Newest Crime Reviews

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Review of

The Suspect by Rob Rinder

4.5star.jpg Crime

The nation's favourite daytime TV presenter, Jessica Holby, was murdered live on television and it seems that there's only one suspect. He's celebrity chef Sebastian Brooks and his contract stated that he must not serve anything containing miso to Jessica Holby. She's seriously allergic and carries an EpiPen in case of emergencies. Everything seemed as normal - as normal as they can be in a busy, live television studio - and Brooks served a ragout to Holby. Her EpiPen was nowhere to be found and she was dead within minutes. It was soon clear that this was no accident. Full Review

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Review of

Swanton Morley (John Tanner) by David Blake

3.5star.jpg Crime

It seemed like an open-and-shut case. A man, covered in mud and blood - and carrying a knife, comes into the police station shouting that he hasn't killed the man. A body at the bottom of a freshly dug grave at Swanton Morley church - he's been stabbed to death. DCI John Tanner is just back from his honeymoon, which coincided with the birth of his daughter Samantha. You would think he'd be grateful for an easy answer but the words 'perverse' and 'John Tanner' were made for each other. He's sleep-deprived to the point of falling asleep at work but he's determined to keep going - probably because he can't get any sleep at home. Full Review

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Review of

Lowe and Le Breton Mysteries - Death at the Dress Rehearsal by Stuart Douglas

3.5star.jpg Crime

During location filming for his 1970's sitcom 'Floggit and Leggit', leading man Edward Lowe stumbles across the dead body of a woman on the edge of a reservoir. The police seem happy to assign it as an accidental death, but something about the whole thing bothers Lowe, and he enlists the help of a fellow actor, John Le Breton to help him investigate matters further. They travel across the country during their days off filming, uncovering more possible murders and, seemingly, a link to death during the Second World War. But is there really a link between the deaths? And will they manage to uncover who is responsible before more people lose their lives? Full Review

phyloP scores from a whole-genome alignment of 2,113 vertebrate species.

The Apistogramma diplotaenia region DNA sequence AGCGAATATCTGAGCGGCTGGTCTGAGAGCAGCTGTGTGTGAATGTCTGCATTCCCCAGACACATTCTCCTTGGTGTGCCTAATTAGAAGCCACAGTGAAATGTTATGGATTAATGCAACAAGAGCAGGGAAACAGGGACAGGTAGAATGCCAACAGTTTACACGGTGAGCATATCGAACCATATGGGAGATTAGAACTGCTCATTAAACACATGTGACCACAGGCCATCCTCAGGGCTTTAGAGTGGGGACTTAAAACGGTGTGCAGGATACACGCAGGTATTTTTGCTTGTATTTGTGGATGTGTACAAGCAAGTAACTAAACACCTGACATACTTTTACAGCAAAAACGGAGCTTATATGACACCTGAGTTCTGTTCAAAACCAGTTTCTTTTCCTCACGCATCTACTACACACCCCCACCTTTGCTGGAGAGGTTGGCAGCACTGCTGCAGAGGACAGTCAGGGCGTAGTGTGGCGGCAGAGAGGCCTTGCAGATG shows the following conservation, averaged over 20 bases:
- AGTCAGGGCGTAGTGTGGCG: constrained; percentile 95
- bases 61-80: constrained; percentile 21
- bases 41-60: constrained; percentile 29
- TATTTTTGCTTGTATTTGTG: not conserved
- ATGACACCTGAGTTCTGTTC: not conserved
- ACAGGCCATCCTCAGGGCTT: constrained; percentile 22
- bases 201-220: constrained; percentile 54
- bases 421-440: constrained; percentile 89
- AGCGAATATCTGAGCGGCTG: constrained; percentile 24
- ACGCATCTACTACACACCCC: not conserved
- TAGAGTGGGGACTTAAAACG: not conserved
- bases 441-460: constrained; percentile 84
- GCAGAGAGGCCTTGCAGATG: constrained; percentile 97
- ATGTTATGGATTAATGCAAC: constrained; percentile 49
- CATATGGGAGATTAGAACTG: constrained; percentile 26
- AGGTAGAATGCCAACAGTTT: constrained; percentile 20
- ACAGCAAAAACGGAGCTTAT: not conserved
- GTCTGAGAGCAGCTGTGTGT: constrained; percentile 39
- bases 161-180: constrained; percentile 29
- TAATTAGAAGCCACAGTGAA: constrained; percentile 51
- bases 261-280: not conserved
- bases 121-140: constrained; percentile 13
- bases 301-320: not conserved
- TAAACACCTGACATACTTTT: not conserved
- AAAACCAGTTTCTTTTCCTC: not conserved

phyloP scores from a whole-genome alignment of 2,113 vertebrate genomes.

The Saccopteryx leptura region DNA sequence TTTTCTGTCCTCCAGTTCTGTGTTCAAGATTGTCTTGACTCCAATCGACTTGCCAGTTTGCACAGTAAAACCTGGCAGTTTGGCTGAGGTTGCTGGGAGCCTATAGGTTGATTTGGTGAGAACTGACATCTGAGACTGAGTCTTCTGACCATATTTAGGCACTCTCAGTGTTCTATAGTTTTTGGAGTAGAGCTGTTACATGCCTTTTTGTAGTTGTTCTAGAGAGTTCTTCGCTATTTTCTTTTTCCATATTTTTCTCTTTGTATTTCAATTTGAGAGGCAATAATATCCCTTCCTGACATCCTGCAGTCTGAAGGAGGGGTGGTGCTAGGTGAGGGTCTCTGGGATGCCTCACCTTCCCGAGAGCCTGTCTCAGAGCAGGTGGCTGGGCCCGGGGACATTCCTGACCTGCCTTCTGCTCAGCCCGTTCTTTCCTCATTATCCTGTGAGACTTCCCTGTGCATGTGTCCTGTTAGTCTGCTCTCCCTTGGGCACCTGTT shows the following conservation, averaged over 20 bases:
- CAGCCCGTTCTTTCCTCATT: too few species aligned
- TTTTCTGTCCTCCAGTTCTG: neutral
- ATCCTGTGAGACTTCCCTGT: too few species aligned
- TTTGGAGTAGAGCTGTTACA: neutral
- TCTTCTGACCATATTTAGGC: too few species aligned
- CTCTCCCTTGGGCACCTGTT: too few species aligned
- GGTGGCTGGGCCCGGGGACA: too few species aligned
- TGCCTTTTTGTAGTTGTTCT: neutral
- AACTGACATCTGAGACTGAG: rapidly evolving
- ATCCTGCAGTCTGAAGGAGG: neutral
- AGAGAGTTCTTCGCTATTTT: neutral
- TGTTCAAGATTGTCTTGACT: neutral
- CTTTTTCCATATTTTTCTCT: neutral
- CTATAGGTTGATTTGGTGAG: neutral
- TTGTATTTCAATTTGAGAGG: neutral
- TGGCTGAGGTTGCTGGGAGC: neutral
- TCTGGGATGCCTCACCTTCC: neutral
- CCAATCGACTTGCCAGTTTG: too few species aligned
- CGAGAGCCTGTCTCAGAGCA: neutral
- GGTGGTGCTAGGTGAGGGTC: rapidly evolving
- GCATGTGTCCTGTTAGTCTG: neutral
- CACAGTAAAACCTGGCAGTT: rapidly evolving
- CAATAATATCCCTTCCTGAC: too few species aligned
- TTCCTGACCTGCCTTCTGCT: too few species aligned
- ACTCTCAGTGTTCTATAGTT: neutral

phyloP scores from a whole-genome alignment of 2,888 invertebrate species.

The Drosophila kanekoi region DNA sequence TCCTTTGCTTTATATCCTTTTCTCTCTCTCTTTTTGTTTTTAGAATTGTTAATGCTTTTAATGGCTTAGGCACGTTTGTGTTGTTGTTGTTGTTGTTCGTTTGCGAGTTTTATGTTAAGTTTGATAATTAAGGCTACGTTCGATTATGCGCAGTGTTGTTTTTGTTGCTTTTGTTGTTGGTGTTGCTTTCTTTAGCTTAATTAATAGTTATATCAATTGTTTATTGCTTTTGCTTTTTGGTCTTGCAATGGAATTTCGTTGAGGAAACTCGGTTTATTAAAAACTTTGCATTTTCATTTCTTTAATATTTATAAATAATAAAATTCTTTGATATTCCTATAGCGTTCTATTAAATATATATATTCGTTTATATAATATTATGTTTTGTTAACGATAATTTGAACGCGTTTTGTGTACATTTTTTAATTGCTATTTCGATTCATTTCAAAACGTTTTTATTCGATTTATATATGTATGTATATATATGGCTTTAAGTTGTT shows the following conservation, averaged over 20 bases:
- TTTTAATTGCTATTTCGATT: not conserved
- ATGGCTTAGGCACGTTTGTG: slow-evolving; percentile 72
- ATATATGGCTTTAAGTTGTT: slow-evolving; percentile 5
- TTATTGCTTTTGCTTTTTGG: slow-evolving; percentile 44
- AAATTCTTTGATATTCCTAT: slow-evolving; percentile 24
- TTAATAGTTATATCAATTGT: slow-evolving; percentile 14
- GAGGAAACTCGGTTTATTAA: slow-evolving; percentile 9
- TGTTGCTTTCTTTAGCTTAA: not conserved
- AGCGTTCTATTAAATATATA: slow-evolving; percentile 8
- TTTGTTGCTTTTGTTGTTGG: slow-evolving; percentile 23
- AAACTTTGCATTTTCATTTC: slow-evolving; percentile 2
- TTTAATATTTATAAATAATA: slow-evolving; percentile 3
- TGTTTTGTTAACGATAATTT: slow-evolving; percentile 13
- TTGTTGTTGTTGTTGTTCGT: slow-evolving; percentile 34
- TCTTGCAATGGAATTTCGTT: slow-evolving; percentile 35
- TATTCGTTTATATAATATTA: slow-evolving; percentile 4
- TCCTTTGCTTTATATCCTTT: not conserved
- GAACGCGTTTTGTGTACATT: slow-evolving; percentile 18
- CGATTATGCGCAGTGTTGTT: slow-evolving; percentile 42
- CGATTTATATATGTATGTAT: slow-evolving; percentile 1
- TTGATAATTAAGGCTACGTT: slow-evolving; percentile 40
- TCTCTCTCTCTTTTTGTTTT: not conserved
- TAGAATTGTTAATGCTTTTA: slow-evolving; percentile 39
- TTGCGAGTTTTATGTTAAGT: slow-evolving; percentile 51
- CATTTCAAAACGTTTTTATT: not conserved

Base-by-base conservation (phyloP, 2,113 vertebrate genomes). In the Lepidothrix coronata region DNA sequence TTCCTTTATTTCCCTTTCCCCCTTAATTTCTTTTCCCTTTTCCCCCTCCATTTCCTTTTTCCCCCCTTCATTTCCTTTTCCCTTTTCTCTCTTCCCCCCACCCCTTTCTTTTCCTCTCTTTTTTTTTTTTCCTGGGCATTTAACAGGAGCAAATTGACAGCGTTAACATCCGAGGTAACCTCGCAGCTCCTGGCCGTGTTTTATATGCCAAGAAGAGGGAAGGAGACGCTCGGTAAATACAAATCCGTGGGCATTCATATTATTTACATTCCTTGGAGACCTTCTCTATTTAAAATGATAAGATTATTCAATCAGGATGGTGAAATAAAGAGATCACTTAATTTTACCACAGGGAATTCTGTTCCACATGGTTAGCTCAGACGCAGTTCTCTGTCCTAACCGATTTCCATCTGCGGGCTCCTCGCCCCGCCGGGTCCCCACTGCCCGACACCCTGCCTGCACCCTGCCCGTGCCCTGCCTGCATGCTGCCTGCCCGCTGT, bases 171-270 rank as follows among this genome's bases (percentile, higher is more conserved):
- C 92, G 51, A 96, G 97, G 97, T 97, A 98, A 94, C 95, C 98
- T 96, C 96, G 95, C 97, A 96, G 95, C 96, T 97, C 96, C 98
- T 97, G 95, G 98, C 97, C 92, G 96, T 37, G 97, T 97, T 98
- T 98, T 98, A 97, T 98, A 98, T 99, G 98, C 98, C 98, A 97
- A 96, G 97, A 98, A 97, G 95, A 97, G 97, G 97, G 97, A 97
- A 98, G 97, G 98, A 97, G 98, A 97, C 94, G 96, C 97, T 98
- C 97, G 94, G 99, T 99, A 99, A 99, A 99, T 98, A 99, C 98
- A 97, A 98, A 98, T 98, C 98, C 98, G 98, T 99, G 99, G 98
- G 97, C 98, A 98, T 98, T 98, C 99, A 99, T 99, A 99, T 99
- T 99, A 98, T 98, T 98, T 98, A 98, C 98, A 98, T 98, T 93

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Review of

Death in a Lonely Place by Stig Abell

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Former Metropolitan Police detective, Jake Johnson, has settled into his rustic life at Little Sky. There’s perhaps a little uncertainty about the future of his life with his vet girlfriend, Livia and her daughter Diana, as moving in together would mean a lot of compromise: does Jake give up his off-grid and relaxing life to move in with Livia or does Livia move to Little Sky despite her reservations about whether or not this is the future she wants for herself and her daughter? For the moment they’re enjoying life in the present and putting the future on the back burner. Full Review

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Review of

The Janus Stone (Dr Ruth Galloway) by Elly Griffiths

4.5star.jpg Crime

Builders were demolishing an old house in Norwich - the site was going to hold seventy-five 'luxury' apartments - when they discovered the bones of a child beneath a doorway. There was no skull. Was this a ritual killing or murder? Inevitably, Dr Ruth Galloway finds herself working with DCI Harry Nelson. It's difficult as Ruth knows, but Nelson doesn't, that she is pregnant with his child as a result of the one night they spent together some three months ago. Her condition will be obvious before long, not least because Ruth is prone to sudden bouts of sickness. Full Review

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Review of

The Devil You Know (D S Max Craigie) by Neil Lancaster

4.5star.jpg Crime